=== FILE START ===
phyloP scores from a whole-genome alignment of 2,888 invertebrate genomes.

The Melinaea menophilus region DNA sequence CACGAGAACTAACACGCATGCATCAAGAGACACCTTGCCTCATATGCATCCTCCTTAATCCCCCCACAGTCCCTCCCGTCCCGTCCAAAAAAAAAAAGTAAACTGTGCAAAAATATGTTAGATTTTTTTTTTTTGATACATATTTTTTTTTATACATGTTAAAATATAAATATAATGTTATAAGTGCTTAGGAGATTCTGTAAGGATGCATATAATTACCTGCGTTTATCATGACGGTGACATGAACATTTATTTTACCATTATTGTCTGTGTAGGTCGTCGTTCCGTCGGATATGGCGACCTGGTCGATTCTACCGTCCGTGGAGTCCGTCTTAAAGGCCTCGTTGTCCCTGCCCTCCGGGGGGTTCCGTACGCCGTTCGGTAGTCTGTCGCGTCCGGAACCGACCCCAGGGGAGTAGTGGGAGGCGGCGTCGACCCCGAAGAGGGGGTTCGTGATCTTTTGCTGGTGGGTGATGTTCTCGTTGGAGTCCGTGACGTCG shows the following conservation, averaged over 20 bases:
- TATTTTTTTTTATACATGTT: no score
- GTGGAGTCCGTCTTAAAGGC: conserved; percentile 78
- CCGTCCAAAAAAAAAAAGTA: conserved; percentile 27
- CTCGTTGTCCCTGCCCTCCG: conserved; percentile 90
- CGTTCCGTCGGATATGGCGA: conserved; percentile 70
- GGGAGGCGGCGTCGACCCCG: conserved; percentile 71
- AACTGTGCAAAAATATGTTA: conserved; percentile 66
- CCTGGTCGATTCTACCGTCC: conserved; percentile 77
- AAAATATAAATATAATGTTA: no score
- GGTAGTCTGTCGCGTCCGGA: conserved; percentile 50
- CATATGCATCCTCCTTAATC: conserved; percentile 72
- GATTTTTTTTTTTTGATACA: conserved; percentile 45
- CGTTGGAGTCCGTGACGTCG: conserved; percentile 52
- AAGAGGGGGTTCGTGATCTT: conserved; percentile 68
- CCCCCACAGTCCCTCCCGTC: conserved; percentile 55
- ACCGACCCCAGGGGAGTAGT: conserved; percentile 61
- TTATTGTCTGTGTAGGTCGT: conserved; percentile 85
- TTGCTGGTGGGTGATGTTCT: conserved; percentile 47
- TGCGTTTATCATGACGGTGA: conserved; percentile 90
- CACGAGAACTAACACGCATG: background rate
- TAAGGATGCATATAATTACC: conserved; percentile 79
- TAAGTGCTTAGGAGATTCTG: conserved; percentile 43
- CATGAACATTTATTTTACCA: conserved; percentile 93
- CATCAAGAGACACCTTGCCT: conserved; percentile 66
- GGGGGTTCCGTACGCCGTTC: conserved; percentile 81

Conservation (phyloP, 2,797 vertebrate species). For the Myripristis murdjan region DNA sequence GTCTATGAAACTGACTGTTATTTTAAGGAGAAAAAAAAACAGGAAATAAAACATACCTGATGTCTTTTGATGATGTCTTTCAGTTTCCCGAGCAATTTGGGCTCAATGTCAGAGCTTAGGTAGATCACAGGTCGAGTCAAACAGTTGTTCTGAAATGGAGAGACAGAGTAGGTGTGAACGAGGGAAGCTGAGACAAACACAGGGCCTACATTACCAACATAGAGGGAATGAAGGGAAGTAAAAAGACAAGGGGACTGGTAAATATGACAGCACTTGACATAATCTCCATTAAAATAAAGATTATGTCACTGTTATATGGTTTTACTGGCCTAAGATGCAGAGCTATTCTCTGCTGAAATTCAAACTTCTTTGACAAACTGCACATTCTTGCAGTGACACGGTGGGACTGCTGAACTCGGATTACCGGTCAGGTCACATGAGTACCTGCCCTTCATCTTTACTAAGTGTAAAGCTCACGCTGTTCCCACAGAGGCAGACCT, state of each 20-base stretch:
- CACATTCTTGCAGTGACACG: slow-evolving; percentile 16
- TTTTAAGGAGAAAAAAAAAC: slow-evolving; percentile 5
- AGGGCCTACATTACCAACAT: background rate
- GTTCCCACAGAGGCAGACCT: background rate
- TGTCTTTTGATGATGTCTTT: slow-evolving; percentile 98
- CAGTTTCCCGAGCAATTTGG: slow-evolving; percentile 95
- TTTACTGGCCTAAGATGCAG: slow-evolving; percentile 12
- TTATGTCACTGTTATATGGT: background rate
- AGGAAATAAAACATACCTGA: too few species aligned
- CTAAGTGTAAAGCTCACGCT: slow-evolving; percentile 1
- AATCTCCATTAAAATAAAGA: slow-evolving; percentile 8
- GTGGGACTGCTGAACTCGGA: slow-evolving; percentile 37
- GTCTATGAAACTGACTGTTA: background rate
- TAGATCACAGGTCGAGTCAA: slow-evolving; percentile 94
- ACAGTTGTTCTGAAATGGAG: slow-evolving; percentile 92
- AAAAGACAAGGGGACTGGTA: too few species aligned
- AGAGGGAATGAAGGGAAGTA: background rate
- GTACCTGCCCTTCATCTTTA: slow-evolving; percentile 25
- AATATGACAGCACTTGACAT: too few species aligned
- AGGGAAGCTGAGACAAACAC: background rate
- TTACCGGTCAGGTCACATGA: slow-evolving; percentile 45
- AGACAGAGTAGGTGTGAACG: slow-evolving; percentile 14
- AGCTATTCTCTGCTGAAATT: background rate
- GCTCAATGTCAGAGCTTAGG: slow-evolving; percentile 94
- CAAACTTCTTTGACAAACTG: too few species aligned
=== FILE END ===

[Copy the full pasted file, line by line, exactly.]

phyloP scores from a whole-genome alignment of 2,888 invertebrate genomes.

The Melinaea menophilus region DNA sequence CACGAGAACTAACACGCATGCATCAAGAGACACCTTGCCTCATATGCATCCTCCTTAATCCCCCCACAGTCCCTCCCGTCCCGTCCAAAAAAAAAAAGTAAACTGTGCAAAAATATGTTAGATTTTTTTTTTTTGATACATATTTTTTTTTATACATGTTAAAATATAAATATAATGTTATAAGTGCTTAGGAGATTCTGTAAGGATGCATATAATTACCTGCGTTTATCATGACGGTGACATGAACATTTATTTTACCATTATTGTCTGTGTAGGTCGTCGTTCCGTCGGATATGGCGACCTGGTCGATTCTACCGTCCGTGGAGTCCGTCTTAAAGGCCTCGTTGTCCCTGCCCTCCGGGGGGTTCCGTACGCCGTTCGGTAGTCTGTCGCGTCCGGAACCGACCCCAGGGGAGTAGTGGGAGGCGGCGTCGACCCCGAAGAGGGGGTTCGTGATCTTTTGCTGGTGGGTGATGTTCTCGTTGGAGTCCGTGACGTCG shows the following conservation, averaged over 20 bases:
- TATTTTTTTTTATACATGTT: no score
- GTGGAGTCCGTCTTAAAGGC: conserved; percentile 78
- CCGTCCAAAAAAAAAAAGTA: conserved; percentile 27
- CTCGTTGTCCCTGCCCTCCG: conserved; percentile 90
- CGTTCCGTCGGATATGGCGA: conserved; percentile 70
- GGGAGGCGGCGTCGACCCCG: conserved; percentile 71
- AACTGTGCAAAAATATGTTA: conserved; percentile 66
- CCTGGTCGATTCTACCGTCC: conserved; percentile 77
- AAAATATAAATATAATGTTA: no score
- GGTAGTCTGTCGCGTCCGGA: conserved; percentile 50
- CATATGCATCCTCCTTAATC: conserved; percentile 72
- GATTTTTTTTTTTTGATACA: conserved; percentile 45
- CGTTGGAGTCCGTGACGTCG: conserved; percentile 52
- AAGAGGGGGTTCGTGATCTT: conserved; percentile 68
- CCCCCACAGTCCCTCCCGTC: conserved; percentile 55
- ACCGACCCCAGGGGAGTAGT: conserved; percentile 61
- TTATTGTCTGTGTAGGTCGT: conserved; percentile 85
- TTGCTGGTGGGTGATGTTCT: conserved; percentile 47
- TGCGTTTATCATGACGGTGA: conserved; percentile 90
- CACGAGAACTAACACGCATG: background rate
- TAAGGATGCATATAATTACC: conserved; percentile 79
- TAAGTGCTTAGGAGATTCTG: conserved; percentile 43
- CATGAACATTTATTTTACCA: conserved; percentile 93
- CATCAAGAGACACCTTGCCT: conserved; percentile 66
- GGGGGTTCCGTACGCCGTTC: conserved; percentile 81

Conservation (phyloP, 2,797 vertebrate species). For the Myripristis murdjan region DNA sequence GTCTATGAAACTGACTGTTATTTTAAGGAGAAAAAAAAACAGGAAATAAAACATACCTGATGTCTTTTGATGATGTCTTTCAGTTTCCCGAGCAATTTGGGCTCAATGTCAGAGCTTAGGTAGATCACAGGTCGAGTCAAACAGTTGTTCTGAAATGGAGAGACAGAGTAGGTGTGAACGAGGGAAGCTGAGACAAACACAGGGCCTACATTACCAACATAGAGGGAATGAAGGGAAGTAAAAAGACAAGGGGACTGGTAAATATGACAGCACTTGACATAATCTCCATTAAAATAAAGATTATGTCACTGTTATATGGTTTTACTGGCCTAAGATGCAGAGCTATTCTCTGCTGAAATTCAAACTTCTTTGACAAACTGCACATTCTTGCAGTGACACGGTGGGACTGCTGAACTCGGATTACCGGTCAGGTCACATGAGTACCTGCCCTTCATCTTTACTAAGTGTAAAGCTCACGCTGTTCCCACAGAGGCAGACCT, state of each 20-base stretch:
- CACATTCTTGCAGTGACACG: slow-evolving; percentile 16
- TTTTAAGGAGAAAAAAAAAC: slow-evolving; percentile 5
- AGGGCCTACATTACCAACAT: background rate
- GTTCCCACAGAGGCAGACCT: background rate
- TGTCTTTTGATGATGTCTTT: slow-evolving; percentile 98
- CAGTTTCCCGAGCAATTTGG: slow-evolving; percentile 95
- TTTACTGGCCTAAGATGCAG: slow-evolving; percentile 12
- TTATGTCACTGTTATATGGT: background rate
- AGGAAATAAAACATACCTGA: too few species aligned
- CTAAGTGTAAAGCTCACGCT: slow-evolving; percentile 1
- AATCTCCATTAAAATAAAGA: slow-evolving; percentile 8
- GTGGGACTGCTGAACTCGGA: slow-evolving; percentile 37
- GTCTATGAAACTGACTGTTA: background rate
- TAGATCACAGGTCGAGTCAA: slow-evolving; percentile 94
- ACAGTTGTTCTGAAATGGAG: slow-evolving; percentile 92
- AAAAGACAAGGGGACTGGTA: too few species aligned
- AGAGGGAATGAAGGGAAGTA: background rate
- GTACCTGCCCTTCATCTTTA: slow-evolving; percentile 25
- AATATGACAGCACTTGACAT: too few species aligned
- AGGGAAGCTGAGACAAACAC: background rate
- TTACCGGTCAGGTCACATGA: slow-evolving; percentile 45
- AGACAGAGTAGGTGTGAACG: slow-evolving; percentile 14
- AGCTATTCTCTGCTGAAATT: background rate
- GCTCAATGTCAGAGCTTAGG: slow-evolving; percentile 94
- CAAACTTCTTTGACAAACTG: too few species aligned